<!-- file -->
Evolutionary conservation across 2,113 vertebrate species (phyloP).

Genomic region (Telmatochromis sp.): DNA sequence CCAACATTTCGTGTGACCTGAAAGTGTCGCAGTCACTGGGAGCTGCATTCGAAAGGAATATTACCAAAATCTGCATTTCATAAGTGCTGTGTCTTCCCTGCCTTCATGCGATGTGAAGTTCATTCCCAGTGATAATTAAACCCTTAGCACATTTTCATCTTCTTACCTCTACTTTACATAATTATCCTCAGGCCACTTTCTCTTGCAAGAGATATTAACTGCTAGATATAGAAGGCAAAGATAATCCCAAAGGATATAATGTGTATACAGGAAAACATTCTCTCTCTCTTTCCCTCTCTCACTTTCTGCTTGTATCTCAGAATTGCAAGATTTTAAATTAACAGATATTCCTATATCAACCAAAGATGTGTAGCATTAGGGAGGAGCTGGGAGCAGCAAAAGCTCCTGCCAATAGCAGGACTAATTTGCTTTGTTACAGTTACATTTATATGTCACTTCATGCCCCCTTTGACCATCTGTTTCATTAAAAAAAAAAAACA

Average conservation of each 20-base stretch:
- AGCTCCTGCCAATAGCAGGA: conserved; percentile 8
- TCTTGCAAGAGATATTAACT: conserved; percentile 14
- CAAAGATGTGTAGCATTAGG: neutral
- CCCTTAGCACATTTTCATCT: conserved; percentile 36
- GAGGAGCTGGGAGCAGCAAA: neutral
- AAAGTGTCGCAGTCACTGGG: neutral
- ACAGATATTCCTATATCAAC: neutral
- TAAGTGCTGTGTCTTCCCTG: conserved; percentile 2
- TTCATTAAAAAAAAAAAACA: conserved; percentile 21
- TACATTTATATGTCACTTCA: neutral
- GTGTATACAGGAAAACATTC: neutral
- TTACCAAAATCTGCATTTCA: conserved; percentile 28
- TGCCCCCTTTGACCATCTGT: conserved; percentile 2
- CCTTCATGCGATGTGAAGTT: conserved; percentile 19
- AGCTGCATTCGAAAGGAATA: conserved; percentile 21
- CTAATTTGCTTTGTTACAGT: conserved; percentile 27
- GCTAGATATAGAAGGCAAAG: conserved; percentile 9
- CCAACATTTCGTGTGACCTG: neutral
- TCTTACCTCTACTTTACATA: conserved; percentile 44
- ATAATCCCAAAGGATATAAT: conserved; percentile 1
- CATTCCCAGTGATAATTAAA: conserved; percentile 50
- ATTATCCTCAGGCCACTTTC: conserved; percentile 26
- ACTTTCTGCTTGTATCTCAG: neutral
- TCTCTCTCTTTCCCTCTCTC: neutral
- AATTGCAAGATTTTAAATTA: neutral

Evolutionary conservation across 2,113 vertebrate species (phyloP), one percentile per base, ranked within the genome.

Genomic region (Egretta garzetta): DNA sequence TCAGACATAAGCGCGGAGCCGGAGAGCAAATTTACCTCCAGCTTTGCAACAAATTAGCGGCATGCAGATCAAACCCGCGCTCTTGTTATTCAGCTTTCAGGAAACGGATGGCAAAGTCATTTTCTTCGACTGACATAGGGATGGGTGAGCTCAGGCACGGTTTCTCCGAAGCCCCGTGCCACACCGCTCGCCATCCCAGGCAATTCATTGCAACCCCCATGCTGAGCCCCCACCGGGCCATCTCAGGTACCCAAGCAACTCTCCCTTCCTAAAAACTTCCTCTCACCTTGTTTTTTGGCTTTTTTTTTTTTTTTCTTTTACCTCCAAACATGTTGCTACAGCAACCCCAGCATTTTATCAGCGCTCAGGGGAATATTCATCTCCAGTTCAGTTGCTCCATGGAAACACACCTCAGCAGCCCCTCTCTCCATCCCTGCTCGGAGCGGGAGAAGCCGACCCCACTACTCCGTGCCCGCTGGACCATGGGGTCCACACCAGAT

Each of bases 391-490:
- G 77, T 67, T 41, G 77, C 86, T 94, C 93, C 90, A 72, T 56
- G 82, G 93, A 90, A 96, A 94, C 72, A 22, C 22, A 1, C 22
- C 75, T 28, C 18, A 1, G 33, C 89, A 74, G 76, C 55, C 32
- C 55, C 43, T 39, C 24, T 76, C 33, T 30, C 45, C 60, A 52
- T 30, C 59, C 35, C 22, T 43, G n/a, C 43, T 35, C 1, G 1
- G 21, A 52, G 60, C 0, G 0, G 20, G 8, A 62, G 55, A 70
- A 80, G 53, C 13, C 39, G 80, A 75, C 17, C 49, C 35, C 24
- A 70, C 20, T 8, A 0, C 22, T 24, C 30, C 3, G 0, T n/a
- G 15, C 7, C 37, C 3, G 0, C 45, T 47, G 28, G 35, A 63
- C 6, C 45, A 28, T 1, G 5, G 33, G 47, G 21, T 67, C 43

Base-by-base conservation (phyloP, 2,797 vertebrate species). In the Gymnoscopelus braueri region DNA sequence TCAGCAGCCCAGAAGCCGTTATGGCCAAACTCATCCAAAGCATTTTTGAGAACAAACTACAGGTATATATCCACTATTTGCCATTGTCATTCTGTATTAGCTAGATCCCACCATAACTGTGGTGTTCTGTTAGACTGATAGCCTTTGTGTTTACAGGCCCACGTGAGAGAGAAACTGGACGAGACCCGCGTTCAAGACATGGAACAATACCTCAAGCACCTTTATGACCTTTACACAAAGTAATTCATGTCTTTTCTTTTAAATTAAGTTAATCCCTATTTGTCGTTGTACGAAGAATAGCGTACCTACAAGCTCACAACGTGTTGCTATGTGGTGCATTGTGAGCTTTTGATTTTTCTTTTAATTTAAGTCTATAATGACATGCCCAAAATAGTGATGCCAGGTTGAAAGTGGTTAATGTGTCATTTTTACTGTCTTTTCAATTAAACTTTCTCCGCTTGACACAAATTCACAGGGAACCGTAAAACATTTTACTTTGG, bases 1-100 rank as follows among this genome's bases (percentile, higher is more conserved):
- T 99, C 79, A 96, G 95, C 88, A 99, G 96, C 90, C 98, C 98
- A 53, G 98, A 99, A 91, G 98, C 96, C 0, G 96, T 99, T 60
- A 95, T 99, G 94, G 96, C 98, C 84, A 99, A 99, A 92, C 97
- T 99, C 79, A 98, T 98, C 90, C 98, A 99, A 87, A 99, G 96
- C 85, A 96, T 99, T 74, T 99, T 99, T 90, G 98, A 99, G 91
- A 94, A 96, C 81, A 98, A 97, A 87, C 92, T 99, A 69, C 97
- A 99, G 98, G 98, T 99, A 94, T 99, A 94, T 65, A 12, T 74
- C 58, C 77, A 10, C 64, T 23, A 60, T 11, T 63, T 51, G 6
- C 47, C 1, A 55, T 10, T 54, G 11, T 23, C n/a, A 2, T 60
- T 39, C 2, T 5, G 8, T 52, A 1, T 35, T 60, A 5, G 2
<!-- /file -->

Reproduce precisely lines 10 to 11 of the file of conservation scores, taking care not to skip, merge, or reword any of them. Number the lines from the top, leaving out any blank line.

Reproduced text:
- ACAGATATTCCTATATCAAC: neutral
- TAAGTGCTGTGTCTTCCCTG: conserved; percentile 2